This past July, a wrong-way, head-on accident with injuries was the result of what was initially just a simple traffic stop by authorities in NW D.C. It all began when a uniformed officer with the Secret Service spied a Chevrolet Sonic driving the wrong way on I Street in the early hours of Sunday morning.
The driver did not respond to efforts by the officer, who then gave chase—following as the driver drove westbound into the eastbound lanes of I-66 before slamming into another automobile. The suspect then fled on foot, leaving behind a passenger. Remarkably, all individuals involved in the crash sustained only non-life-threatening injuries.
Pursuit chases such as this one are gaining attention throughout the United States, as jurisdictions wrestle with the outcomes of such a dangerous and unpredictable tactic of traffic authorities. The Los Angeles Times recently covered a Los Angeles County grand jury report that ultimately determined police chases are “causing unnecessary bystander injuries and deaths.” The stark reality is that pursuit-related crashes killed an average of 355 persons each year from 1996 to 2015, according to the Bureau of Justice Statistics.
Most people might assume that police only chase offenders for the most severe violations and threats to public safety, yet 91 percent of all high-speed chases were initiated in response to a nonviolent crime, according to a national study conducted by the International Association of Chiefs of Police and the National Institute of Justice. Specifically, 42 percent involved a mere traffic violation and 15 percent of the time such chases involve a suspected drunk driver—the last individual anyone would want forced into high-speed antics on our highways.
Unfortunately, it is an innocent motorist or pedestrian who frequently bears the brunt of these heat-of-the-moment decisions by police officers. USA Today has reported that nearly half of all people killed in police pursuits from 1979 through 2013 were not the drivers, but bystanders or passengers in the chased car.
There is no doubt that such high-speed chases are incredibly dangerous to the officers and the suspects—but little consideration is given to the average citizen who might cross paths with such a potentially unnecessary event.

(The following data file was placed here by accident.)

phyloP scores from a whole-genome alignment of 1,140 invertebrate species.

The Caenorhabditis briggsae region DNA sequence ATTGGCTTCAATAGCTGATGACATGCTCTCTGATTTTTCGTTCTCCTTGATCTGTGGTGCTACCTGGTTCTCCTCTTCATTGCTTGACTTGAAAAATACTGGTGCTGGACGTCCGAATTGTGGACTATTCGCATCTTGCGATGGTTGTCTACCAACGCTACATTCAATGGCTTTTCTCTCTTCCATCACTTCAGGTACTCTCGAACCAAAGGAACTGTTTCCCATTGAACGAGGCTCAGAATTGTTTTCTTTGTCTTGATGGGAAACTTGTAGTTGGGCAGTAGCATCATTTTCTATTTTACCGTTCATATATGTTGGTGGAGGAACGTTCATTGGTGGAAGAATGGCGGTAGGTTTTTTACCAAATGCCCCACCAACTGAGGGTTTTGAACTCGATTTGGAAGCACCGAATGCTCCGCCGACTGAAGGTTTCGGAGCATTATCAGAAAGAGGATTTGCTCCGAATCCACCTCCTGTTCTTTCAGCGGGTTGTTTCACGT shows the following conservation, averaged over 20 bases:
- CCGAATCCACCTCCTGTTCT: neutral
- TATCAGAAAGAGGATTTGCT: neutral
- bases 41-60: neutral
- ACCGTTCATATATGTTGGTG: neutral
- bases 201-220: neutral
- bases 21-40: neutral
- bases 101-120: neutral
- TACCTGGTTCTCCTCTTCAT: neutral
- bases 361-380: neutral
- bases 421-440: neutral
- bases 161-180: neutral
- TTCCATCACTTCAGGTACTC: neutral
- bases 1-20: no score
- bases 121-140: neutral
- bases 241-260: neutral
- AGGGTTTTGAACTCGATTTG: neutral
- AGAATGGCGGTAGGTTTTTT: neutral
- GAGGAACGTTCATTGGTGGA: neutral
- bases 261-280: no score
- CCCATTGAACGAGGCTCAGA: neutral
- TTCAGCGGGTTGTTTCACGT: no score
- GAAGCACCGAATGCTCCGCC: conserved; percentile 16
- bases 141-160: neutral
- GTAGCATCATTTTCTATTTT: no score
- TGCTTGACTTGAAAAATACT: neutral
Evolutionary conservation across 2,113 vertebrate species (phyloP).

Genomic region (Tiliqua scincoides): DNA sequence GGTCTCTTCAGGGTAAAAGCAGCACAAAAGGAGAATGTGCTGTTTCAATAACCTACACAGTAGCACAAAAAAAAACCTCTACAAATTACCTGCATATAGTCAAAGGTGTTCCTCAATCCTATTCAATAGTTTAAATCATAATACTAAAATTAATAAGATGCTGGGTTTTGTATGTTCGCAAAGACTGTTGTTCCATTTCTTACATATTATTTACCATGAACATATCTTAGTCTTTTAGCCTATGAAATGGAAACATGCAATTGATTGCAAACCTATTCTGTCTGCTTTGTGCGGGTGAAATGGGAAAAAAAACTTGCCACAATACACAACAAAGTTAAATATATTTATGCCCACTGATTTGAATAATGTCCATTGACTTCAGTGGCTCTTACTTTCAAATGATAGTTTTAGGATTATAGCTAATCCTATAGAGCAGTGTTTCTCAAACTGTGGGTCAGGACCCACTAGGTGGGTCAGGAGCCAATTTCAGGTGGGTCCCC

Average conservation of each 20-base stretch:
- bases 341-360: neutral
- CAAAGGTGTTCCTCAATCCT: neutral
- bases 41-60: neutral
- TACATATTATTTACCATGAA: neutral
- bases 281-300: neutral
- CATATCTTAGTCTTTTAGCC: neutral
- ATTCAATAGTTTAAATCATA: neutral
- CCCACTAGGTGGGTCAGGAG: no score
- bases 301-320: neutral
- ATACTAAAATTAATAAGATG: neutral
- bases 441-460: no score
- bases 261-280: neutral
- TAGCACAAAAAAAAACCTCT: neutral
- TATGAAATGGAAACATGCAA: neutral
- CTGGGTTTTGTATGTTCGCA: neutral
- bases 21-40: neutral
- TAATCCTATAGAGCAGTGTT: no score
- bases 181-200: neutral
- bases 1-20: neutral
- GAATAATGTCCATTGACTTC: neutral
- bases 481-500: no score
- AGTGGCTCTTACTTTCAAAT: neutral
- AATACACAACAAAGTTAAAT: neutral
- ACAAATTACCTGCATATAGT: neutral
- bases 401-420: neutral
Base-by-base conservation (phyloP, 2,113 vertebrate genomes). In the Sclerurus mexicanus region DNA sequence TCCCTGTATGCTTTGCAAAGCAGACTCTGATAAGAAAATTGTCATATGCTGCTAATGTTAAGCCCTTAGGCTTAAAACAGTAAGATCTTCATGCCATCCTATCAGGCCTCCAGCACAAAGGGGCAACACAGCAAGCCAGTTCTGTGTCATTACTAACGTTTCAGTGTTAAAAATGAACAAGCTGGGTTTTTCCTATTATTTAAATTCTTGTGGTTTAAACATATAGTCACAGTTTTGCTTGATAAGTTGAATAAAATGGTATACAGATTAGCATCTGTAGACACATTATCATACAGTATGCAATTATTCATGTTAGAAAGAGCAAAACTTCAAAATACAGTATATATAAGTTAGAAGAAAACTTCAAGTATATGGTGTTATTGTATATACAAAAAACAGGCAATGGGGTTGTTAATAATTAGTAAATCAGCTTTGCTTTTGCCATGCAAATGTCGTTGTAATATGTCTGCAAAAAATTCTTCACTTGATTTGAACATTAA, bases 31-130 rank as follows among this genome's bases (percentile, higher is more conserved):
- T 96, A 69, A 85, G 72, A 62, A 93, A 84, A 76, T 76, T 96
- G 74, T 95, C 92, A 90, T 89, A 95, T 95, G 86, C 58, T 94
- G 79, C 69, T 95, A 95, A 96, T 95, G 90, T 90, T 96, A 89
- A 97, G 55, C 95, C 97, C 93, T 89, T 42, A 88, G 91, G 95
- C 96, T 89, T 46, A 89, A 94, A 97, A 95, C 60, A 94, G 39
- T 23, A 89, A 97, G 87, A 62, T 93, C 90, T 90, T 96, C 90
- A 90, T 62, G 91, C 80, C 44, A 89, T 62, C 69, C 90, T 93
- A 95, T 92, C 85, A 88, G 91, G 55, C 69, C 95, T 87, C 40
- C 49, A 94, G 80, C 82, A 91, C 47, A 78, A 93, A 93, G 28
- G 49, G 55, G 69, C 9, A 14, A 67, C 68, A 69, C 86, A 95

It’s important to understand that innocent bystanders injured in such pursuits, such as the young man on his way to work when his car was struck head-on by the driver fleeing the Secret Service on I-66, are entitled to be compensated for their injuries, not only by the fleeing driver, but depending on the circumstances, potentially by the law enforcement officer/agency engaging in the pursuit. It is similarly important to recognize that such claims have the worthwhile societal benefit of lessening the likelihood of future pursuits as history shows over and over again, that holding people or organizations accountable for needless, dangerous conduct leads to changes in behavior.
It is also important to understand that the current state of the law in Virginia regarding an officer’s legal responsibility for such crashes is complicated and if you or a family member is pulled into such a pursuit, it’s essential that you consult an attorney who is experienced in such cases as soon as possible following the crash. Curcio Law can help you steer a successful course through such litigation, and is ready to hear the details of your case with a free consultation.
Tom Curcio has devoted his career to representing people seriously injured or killed in car, pedestrian, bicycle, and truck crashes, and by dangerous dogs, unsafe products, and premises. He works tirelessly to obtain the compensation his clients are legally entitled to so they may rebuild their lives with dignity. Tom is the co-author of the book Evidence For The Trial Lawyer, and a much sought-after speaker on personal injury, trial practice, evidence, and professionalism. Contact Tom at firstname.lastname@example.org.